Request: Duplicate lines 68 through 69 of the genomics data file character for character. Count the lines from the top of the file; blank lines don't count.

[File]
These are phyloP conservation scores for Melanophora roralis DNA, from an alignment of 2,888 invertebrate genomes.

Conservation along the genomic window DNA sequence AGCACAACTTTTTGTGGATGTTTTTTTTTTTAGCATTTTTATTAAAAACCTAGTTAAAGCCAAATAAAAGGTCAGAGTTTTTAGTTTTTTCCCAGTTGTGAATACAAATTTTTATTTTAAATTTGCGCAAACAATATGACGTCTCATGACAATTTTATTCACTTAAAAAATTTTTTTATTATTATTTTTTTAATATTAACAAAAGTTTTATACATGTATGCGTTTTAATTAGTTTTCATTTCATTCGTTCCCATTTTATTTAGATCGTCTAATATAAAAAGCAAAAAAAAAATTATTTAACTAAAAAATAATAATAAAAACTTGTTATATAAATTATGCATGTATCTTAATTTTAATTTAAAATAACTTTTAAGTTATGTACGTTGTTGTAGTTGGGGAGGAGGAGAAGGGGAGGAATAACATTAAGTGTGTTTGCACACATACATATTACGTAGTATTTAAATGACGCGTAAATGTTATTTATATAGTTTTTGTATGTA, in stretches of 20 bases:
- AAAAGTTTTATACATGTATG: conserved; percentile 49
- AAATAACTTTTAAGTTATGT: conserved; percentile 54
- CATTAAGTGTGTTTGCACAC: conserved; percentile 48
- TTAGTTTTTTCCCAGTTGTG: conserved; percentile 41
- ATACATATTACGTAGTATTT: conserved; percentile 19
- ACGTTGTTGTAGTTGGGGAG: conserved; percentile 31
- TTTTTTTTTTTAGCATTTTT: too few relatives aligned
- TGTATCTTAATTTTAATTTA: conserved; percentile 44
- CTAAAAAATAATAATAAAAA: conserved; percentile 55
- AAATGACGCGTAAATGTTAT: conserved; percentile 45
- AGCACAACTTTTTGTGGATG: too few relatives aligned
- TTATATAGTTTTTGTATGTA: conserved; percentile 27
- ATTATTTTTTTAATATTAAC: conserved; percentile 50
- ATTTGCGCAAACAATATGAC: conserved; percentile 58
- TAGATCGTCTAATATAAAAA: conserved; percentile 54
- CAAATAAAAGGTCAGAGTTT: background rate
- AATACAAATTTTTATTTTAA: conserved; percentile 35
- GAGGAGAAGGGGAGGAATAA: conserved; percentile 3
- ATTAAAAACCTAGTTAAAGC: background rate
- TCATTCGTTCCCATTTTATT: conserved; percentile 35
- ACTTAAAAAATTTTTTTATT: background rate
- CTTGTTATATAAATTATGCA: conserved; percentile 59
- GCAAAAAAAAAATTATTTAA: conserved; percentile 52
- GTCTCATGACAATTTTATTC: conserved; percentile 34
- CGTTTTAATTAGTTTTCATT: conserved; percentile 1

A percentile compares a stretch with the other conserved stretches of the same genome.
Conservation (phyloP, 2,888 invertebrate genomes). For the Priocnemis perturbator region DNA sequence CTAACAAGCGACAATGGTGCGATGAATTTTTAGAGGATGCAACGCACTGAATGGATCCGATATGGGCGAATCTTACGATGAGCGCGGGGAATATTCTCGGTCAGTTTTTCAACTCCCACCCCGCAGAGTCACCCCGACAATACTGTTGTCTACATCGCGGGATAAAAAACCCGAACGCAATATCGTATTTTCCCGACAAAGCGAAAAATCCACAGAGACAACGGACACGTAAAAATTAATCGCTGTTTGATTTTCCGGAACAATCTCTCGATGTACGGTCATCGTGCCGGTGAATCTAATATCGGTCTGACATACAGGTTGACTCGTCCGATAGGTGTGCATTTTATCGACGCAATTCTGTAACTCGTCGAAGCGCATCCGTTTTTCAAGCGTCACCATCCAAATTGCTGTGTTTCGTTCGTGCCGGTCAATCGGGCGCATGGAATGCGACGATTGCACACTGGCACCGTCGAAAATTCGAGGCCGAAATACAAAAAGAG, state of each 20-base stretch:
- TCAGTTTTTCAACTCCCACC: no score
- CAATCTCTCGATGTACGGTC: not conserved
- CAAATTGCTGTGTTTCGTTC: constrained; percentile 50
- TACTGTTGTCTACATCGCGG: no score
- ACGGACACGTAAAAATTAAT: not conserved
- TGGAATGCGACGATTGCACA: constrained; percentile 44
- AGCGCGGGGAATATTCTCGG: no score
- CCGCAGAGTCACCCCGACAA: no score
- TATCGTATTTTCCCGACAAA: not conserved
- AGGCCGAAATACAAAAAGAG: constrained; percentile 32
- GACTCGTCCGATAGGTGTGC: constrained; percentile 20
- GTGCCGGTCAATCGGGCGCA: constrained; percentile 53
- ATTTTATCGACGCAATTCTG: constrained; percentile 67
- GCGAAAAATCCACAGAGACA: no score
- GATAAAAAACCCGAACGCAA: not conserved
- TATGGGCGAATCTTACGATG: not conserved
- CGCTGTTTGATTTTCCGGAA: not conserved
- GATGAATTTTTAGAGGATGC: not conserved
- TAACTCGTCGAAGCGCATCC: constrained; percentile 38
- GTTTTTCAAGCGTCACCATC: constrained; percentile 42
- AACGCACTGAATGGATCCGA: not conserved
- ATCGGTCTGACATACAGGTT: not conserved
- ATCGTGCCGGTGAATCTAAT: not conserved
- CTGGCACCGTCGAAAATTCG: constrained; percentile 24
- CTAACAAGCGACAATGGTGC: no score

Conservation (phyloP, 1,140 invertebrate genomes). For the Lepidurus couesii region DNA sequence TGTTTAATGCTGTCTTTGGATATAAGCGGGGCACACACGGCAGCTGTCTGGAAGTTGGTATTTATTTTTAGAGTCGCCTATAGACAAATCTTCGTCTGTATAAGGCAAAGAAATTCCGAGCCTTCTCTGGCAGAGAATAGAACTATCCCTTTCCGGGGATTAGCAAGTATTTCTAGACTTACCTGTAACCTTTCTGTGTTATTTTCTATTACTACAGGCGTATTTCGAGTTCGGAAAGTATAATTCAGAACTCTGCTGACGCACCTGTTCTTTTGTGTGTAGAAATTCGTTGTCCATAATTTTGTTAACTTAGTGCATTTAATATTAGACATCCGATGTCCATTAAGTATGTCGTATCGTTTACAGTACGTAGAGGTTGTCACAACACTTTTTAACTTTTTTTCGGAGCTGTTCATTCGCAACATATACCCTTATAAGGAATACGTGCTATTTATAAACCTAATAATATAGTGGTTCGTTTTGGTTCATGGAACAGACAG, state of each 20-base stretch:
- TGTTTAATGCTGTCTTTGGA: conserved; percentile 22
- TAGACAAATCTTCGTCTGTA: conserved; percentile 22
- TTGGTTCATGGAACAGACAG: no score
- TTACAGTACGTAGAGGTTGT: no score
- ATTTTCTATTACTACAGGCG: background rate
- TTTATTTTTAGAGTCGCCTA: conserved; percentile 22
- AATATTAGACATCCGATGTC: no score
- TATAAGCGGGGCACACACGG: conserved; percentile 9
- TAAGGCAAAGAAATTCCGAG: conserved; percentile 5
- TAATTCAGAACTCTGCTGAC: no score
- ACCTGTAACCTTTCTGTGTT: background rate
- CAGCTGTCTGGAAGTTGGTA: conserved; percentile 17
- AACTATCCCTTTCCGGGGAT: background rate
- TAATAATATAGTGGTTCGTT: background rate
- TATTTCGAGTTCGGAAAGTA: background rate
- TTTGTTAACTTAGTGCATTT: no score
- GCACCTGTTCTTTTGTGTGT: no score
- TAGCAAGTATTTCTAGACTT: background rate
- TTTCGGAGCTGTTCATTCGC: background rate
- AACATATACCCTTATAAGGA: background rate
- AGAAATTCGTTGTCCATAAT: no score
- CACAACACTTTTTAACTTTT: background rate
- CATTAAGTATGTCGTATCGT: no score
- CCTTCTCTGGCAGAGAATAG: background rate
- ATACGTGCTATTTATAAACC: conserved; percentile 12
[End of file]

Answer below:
- AACTATCCCTTTCCGGGGAT: background rate
- TAATAATATAGTGGTTCGTT: background rate